Promoting Events

It is strongly recommended that you finalise your event details (date, venue, speakers, etc.) at least one month before the event. The earlier you can start promoting your event, the better, so it’s best to get those details finalised well in advance.

You can use any platform you like for your group’s local events. If the platform incurs fees, then you should find local sponsors to cover your costs (see the Finding Sponsors section below). You may use any advertising platform or format you like for promoting your event, provided you use the correct Cassandra and sponsor branding where appropriate.

Once your event is published on your platform of choice, submit the details via this form to be added to the central Cassandra calendar. If the platform allows for automated posting, then we will look into enabling that so you don’t need to submit each event individually.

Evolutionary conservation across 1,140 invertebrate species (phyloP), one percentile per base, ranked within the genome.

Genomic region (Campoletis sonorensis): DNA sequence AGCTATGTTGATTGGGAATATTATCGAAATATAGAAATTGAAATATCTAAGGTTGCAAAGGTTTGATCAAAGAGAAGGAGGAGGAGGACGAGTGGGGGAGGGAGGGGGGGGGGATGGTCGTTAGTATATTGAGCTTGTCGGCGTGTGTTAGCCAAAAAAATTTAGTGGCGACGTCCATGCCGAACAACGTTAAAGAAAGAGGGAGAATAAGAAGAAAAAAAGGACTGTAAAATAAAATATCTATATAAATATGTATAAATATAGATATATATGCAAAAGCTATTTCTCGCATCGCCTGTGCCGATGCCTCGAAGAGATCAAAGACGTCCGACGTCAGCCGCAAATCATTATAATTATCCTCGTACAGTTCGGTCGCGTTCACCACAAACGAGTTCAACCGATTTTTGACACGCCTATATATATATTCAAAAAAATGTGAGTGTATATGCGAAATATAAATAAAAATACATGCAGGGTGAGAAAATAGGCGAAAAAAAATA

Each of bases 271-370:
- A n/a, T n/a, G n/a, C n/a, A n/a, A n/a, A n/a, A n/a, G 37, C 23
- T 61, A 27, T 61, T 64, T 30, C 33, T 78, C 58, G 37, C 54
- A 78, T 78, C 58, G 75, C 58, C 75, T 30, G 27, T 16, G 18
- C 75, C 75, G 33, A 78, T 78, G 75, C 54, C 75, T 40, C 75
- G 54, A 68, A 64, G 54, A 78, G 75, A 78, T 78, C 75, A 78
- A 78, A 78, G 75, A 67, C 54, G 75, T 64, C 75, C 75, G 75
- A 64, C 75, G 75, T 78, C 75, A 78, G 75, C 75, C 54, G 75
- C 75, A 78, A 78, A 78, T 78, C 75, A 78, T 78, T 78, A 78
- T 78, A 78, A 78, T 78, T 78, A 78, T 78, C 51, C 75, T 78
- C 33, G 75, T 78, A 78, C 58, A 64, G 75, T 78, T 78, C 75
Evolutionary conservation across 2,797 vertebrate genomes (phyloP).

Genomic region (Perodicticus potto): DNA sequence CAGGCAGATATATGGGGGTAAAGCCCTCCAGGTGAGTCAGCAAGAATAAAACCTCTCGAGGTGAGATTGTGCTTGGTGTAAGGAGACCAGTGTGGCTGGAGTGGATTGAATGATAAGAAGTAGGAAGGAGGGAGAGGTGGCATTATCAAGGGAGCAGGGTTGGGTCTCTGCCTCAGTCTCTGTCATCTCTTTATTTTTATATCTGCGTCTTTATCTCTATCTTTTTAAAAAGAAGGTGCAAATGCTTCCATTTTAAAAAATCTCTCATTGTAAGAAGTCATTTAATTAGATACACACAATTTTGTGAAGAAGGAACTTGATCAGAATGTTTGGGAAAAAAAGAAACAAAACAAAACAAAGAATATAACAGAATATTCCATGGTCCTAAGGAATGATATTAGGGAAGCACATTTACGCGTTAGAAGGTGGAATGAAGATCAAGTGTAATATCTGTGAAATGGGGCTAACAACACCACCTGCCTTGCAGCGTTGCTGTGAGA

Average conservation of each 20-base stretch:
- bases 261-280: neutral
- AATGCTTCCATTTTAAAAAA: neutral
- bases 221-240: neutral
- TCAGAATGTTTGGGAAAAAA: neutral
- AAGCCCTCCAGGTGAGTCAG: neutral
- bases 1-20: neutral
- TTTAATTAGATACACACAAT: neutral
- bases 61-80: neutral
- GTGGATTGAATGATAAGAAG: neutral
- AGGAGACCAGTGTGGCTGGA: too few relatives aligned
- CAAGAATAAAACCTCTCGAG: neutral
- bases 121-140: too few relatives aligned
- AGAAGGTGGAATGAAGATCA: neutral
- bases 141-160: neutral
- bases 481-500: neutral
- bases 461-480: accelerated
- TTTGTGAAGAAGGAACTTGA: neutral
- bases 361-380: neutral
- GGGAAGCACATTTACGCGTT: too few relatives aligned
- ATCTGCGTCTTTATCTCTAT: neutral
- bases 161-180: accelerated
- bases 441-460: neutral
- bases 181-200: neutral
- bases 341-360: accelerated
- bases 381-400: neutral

Selecting Speakers

Anyone can apply to speak at a local Cassandra event. Organisers can publish a formal Call For Papers (CFP) or just make sure the community knows they can reach out to apply at any time. Speakers and topics can be anything relevant to the local community, and organisers can select what they like, so long as it is in the best interests of the community.

After you launch your local meetup group, we will review your first three events before you announce them - that will ensure that the content remains relevant and follows the program’s guidelines. After that, you won’t need to check in with us before announcing any events, but we will continue to support you and answer any questions you may have.

Here are some things to consider when selecting speakers and topics: